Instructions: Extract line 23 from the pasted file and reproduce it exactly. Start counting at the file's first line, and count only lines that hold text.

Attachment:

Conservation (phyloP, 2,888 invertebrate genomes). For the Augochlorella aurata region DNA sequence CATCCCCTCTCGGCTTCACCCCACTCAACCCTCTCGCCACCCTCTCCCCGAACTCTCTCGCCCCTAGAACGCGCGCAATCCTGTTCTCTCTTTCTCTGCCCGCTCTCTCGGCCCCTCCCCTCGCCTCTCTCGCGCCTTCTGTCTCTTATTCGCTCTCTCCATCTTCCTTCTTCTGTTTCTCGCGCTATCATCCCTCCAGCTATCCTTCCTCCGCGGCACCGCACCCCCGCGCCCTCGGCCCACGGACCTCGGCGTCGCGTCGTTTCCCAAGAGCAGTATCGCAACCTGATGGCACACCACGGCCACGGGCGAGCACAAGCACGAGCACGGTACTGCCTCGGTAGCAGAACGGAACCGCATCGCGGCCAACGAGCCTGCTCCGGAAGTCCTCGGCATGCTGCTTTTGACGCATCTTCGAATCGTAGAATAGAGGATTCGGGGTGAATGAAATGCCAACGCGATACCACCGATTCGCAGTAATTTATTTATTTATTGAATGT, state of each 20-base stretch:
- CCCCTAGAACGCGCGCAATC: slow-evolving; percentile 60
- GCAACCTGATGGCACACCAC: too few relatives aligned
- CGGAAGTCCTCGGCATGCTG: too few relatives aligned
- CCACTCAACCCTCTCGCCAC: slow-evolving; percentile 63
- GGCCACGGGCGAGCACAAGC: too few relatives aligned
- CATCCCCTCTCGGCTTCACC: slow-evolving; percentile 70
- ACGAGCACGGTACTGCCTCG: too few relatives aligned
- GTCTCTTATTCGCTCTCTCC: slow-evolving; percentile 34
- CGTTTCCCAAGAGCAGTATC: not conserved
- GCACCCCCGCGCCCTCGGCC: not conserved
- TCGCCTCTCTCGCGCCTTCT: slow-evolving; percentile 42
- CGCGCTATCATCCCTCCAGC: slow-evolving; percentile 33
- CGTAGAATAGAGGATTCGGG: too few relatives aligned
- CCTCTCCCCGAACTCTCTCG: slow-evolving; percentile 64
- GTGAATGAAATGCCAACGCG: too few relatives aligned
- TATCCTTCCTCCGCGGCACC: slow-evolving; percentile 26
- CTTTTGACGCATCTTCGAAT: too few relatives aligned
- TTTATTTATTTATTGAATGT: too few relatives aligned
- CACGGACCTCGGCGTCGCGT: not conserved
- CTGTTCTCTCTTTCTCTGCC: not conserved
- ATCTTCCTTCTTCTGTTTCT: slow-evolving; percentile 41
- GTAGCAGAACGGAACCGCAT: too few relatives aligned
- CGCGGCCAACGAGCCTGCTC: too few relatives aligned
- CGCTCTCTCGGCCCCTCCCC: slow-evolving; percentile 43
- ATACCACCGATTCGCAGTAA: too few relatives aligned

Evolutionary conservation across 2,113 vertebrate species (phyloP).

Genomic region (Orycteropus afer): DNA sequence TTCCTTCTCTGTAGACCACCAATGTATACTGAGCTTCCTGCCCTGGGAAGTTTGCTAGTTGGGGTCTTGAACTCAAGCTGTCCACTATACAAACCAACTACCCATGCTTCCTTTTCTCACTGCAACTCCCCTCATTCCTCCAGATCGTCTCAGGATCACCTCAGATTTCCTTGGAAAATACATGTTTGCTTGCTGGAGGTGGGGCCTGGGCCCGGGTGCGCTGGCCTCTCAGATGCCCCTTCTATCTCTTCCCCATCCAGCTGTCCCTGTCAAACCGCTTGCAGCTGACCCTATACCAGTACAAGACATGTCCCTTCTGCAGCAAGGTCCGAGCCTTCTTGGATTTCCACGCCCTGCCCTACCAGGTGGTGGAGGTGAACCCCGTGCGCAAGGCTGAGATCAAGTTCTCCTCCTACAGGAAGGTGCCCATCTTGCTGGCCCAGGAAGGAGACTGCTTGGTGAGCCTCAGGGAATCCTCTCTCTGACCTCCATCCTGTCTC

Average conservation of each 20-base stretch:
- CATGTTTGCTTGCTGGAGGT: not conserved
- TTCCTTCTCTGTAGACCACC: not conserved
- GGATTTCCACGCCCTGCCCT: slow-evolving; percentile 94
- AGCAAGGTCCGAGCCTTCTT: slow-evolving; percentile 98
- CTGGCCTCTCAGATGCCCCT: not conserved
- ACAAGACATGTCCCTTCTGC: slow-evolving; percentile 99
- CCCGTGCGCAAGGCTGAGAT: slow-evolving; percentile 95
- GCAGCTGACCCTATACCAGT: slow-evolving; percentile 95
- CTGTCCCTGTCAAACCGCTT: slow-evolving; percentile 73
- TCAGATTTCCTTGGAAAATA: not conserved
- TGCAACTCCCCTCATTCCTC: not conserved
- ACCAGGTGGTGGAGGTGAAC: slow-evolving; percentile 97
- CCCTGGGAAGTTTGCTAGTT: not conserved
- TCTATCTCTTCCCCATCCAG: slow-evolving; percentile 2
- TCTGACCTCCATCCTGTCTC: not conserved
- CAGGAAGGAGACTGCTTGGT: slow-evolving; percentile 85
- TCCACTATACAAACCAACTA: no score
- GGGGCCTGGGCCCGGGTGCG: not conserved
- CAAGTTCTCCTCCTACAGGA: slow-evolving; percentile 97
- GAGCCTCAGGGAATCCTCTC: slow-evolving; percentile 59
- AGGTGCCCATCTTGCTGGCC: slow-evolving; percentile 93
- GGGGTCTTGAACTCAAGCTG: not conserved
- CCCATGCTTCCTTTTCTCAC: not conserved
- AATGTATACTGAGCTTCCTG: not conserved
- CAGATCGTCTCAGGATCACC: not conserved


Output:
- GTAGCAGAACGGAACCGCAT: too few relatives aligned